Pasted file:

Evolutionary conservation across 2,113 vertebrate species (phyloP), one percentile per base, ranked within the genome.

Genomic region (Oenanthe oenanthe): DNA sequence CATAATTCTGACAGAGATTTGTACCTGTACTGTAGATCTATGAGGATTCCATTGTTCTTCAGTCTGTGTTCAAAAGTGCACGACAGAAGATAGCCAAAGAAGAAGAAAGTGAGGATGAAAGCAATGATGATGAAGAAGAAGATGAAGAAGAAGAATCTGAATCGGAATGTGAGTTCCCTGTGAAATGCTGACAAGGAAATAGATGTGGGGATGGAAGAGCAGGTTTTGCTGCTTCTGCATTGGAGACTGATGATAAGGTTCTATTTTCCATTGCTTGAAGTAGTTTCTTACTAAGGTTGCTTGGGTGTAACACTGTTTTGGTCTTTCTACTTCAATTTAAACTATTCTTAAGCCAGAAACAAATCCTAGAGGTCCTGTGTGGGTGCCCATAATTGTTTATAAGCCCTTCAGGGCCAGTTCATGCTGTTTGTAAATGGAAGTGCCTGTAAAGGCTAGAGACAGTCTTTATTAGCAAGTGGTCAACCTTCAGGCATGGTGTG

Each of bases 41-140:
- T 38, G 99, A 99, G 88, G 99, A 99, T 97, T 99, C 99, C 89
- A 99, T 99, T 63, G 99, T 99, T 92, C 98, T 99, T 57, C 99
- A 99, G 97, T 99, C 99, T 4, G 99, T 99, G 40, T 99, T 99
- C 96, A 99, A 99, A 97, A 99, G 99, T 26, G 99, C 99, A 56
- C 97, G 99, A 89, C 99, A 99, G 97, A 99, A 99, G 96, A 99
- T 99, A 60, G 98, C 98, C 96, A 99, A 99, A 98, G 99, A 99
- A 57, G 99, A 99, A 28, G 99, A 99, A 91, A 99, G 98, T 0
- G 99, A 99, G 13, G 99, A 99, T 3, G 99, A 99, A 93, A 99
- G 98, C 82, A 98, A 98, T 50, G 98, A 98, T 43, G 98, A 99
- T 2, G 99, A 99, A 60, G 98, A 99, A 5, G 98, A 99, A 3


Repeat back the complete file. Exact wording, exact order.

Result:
Evolutionary conservation across 2,113 vertebrate species (phyloP), one percentile per base, ranked within the genome.

Genomic region (Oenanthe oenanthe): DNA sequence CATAATTCTGACAGAGATTTGTACCTGTACTGTAGATCTATGAGGATTCCATTGTTCTTCAGTCTGTGTTCAAAAGTGCACGACAGAAGATAGCCAAAGAAGAAGAAAGTGAGGATGAAAGCAATGATGATGAAGAAGAAGATGAAGAAGAAGAATCTGAATCGGAATGTGAGTTCCCTGTGAAATGCTGACAAGGAAATAGATGTGGGGATGGAAGAGCAGGTTTTGCTGCTTCTGCATTGGAGACTGATGATAAGGTTCTATTTTCCATTGCTTGAAGTAGTTTCTTACTAAGGTTGCTTGGGTGTAACACTGTTTTGGTCTTTCTACTTCAATTTAAACTATTCTTAAGCCAGAAACAAATCCTAGAGGTCCTGTGTGGGTGCCCATAATTGTTTATAAGCCCTTCAGGGCCAGTTCATGCTGTTTGTAAATGGAAGTGCCTGTAAAGGCTAGAGACAGTCTTTATTAGCAAGTGGTCAACCTTCAGGCATGGTGTG

Each of bases 41-140:
- T 38, G 99, A 99, G 88, G 99, A 99, T 97, T 99, C 99, C 89
- A 99, T 99, T 63, G 99, T 99, T 92, C 98, T 99, T 57, C 99
- A 99, G 97, T 99, C 99, T 4, G 99, T 99, G 40, T 99, T 99
- C 96, A 99, A 99, A 97, A 99, G 99, T 26, G 99, C 99, A 56
- C 97, G 99, A 89, C 99, A 99, G 97, A 99, A 99, G 96, A 99
- T 99, A 60, G 98, C 98, C 96, A 99, A 99, A 98, G 99, A 99
- A 57, G 99, A 99, A 28, G 99, A 99, A 91, A 99, G 98, T 0
- G 99, A 99, G 13, G 99, A 99, T 3, G 99, A 99, A 93, A 99
- G 98, C 82, A 98, A 98, T 50, G 98, A 98, T 43, G 98, A 99
- T 2, G 99, A 99, A 60, G 98, A 99, A 5, G 98, A 99, A 3